Whatever results will require antitrust oversight. A large tech platform like Amazon or Google could undercut the entire market to gain share, and then recoup down the road when they’re the only option in town. Regulators will have to remain involved to ensure real estate agents don’t just shift from one cartel to another.

This will also likely lead to a mass exodus of agents from the real estate business, which for many was a side hustle of relatively easy money. Three million Americans have real estate licenses in America, compared to about 48,000 in the U.K., which has one-fifth the population. There are about 1.5 million active NAR realtors, and many of them will now have little reason to stay with the lobby shop. That’s good news for weakening the power of an organization that was influential enough in Washington to keep this collusive arrangement in place. And it means that other measures to improve the housing market for Americans, like incentives to add housing supply, won’t be subject to as powerful a lobby for the status quo.

(By the way, NAR’s past president, Kenny Parcell, resigned amid sexual harassment allegations last August; his replacement, Tracy Kasper, spent about four months in the top slot before resigning after being threatened with blackmail. It’s not exactly a tip-top operation poised to weather this storm.)

Nobody wants to see a million jobs or more incinerated. But an economy predicated on middlemen isn’t beneficial or stable. Real estate agents didn’t really get rich from the commission arrangement, because higher home prices lured more agents into the market. Fewer agents mean that the ones who are honest, hard-working, and good at their jobs will thrive, with lower rates but more activity. The brokers and NAR, who control the listing services, were the true beneficiaries of this cartel, and squeezing them out of the system will help everyone else.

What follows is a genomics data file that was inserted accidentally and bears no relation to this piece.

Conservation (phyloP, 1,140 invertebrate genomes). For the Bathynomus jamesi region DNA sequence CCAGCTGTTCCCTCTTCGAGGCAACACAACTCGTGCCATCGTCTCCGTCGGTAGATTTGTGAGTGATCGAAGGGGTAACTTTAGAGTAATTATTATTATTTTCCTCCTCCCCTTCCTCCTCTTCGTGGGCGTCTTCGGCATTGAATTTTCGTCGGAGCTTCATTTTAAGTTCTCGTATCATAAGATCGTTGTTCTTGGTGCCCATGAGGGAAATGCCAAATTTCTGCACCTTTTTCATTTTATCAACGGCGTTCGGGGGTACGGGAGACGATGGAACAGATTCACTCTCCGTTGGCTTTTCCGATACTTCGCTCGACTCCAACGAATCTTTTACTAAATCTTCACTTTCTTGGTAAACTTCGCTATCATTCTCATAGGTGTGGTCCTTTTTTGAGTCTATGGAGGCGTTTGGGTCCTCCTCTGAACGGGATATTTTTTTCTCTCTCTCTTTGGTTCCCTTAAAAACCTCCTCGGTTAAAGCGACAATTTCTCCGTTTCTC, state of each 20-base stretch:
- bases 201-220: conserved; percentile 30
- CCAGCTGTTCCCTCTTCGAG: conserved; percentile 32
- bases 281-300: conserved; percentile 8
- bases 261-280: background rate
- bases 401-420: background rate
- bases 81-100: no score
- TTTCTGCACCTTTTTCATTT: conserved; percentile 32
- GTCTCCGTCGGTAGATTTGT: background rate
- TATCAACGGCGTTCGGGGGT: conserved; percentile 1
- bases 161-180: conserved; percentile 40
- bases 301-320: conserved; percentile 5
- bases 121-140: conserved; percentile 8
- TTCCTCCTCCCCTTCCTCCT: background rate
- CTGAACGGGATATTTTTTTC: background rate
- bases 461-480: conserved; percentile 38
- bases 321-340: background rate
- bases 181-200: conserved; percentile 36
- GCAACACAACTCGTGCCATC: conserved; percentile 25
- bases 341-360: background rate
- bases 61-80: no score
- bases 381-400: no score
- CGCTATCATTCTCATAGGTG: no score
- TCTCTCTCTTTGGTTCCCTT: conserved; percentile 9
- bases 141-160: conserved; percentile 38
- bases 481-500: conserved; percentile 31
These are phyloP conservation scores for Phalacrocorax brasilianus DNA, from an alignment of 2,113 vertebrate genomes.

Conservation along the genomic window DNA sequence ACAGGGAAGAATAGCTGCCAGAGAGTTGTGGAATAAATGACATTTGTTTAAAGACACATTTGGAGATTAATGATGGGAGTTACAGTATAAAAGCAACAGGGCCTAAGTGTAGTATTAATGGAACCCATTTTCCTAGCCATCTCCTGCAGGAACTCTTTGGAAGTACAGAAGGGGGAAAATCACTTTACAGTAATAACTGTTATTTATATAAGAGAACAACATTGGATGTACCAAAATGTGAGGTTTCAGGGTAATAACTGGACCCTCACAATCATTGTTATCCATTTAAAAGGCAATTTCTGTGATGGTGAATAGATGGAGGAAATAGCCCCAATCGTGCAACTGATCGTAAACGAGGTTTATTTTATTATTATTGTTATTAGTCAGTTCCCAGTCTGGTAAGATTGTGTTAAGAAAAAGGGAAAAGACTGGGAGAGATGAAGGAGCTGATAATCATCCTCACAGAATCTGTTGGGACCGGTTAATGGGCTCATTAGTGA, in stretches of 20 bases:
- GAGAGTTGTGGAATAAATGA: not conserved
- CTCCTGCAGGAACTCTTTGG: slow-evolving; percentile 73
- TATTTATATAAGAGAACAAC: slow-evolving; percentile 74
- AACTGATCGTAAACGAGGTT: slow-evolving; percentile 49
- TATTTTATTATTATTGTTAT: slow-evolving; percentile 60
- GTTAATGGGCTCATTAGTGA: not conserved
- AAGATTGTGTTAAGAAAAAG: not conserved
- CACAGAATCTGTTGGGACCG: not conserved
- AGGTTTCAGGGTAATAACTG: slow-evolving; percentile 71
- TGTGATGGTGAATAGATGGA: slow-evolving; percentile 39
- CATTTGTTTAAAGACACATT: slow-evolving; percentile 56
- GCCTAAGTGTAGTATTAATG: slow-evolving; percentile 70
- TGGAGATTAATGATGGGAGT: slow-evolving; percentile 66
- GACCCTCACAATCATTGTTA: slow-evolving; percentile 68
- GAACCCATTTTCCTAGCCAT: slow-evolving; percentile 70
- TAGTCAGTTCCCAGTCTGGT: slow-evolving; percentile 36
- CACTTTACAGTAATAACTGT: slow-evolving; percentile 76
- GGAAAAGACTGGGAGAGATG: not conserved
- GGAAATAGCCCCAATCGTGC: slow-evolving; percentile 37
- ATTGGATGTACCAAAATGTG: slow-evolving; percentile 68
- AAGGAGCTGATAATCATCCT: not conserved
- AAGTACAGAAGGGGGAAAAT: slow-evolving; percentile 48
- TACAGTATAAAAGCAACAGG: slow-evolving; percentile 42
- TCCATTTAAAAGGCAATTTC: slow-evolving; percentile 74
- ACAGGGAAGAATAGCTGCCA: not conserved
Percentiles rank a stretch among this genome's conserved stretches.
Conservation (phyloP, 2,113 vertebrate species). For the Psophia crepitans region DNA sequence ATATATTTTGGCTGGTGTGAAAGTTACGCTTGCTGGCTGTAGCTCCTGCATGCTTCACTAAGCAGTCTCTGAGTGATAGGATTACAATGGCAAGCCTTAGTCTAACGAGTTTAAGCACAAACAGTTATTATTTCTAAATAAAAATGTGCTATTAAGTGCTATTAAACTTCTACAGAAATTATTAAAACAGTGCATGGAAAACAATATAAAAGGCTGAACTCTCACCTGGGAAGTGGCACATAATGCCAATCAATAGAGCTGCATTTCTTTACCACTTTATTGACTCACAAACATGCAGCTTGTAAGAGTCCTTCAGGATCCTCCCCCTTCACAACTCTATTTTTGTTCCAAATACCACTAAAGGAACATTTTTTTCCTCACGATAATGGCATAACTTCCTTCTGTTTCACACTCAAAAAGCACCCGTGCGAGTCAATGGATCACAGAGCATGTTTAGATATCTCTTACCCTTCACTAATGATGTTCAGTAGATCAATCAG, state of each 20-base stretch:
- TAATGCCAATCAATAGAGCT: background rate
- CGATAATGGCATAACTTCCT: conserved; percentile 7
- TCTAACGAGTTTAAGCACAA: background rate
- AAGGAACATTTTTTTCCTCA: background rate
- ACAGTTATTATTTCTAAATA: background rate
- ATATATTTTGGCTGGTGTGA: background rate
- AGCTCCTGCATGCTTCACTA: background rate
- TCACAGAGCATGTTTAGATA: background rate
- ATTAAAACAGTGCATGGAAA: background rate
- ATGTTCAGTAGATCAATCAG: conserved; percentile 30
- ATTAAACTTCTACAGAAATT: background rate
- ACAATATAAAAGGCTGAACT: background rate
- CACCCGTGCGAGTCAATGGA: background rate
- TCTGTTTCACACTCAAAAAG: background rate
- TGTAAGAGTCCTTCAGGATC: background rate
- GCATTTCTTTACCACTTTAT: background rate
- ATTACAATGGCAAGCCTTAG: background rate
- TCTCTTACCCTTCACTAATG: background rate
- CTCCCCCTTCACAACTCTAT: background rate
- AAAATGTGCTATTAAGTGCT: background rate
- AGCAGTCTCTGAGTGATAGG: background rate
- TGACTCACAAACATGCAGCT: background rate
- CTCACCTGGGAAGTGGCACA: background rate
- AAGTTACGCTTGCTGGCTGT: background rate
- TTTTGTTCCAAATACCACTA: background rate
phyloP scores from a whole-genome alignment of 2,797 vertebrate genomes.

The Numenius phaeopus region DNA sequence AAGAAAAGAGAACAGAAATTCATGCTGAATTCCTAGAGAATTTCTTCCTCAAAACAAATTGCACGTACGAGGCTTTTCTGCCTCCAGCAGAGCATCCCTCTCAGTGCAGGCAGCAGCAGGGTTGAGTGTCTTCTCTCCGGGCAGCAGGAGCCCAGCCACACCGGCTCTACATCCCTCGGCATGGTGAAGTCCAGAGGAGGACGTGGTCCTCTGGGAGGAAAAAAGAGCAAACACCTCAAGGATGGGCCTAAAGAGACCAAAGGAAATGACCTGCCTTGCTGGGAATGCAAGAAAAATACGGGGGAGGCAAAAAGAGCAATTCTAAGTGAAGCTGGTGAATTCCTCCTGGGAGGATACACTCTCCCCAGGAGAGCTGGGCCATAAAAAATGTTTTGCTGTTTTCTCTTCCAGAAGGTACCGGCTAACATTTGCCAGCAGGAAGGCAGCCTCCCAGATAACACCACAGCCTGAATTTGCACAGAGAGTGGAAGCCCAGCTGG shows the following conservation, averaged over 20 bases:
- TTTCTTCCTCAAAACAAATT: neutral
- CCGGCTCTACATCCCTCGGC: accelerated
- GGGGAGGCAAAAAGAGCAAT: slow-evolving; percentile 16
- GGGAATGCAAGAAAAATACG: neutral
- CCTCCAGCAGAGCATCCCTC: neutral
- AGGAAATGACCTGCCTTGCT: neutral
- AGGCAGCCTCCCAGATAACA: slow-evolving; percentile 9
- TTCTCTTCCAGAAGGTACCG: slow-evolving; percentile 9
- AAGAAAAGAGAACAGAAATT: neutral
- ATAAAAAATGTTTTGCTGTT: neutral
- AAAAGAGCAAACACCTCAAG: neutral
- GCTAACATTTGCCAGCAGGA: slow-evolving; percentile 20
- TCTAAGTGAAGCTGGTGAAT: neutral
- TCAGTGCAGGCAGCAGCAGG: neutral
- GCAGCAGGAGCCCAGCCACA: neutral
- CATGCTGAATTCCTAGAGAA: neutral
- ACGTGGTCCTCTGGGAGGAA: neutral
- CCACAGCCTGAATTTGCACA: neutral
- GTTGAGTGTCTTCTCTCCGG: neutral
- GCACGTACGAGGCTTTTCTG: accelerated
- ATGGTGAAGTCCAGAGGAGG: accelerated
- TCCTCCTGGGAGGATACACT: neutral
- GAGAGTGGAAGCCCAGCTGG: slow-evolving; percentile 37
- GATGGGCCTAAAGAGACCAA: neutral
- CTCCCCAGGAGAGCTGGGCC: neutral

An old settlement of a price-fixing case against NAR blocked the newly aggressive leadership at the Justice Department’s Antitrust Division from bringing an unfair competition case. (DOJ has been issuing strong briefs in private cases.) But “private attorneys general” helped right the wrongs in this market, thanks to the opportunity afforded under our antitrust laws. That will come in handy as even more hidden forms of price-fixing, embedded in algorithms and other forms of technology, proliferate.

We tend to think of inflation as the exclusive province of monetary policy, leaving it up to technocrats to twist dials on interest rates to manage prices. This settlement shows that cartel behavior is both rampant and often beyond the purview of central bankers. Strong oversight by the public, both through their elected representatives and through their own powers, is needed to counteract this growing area of overstuffed prices.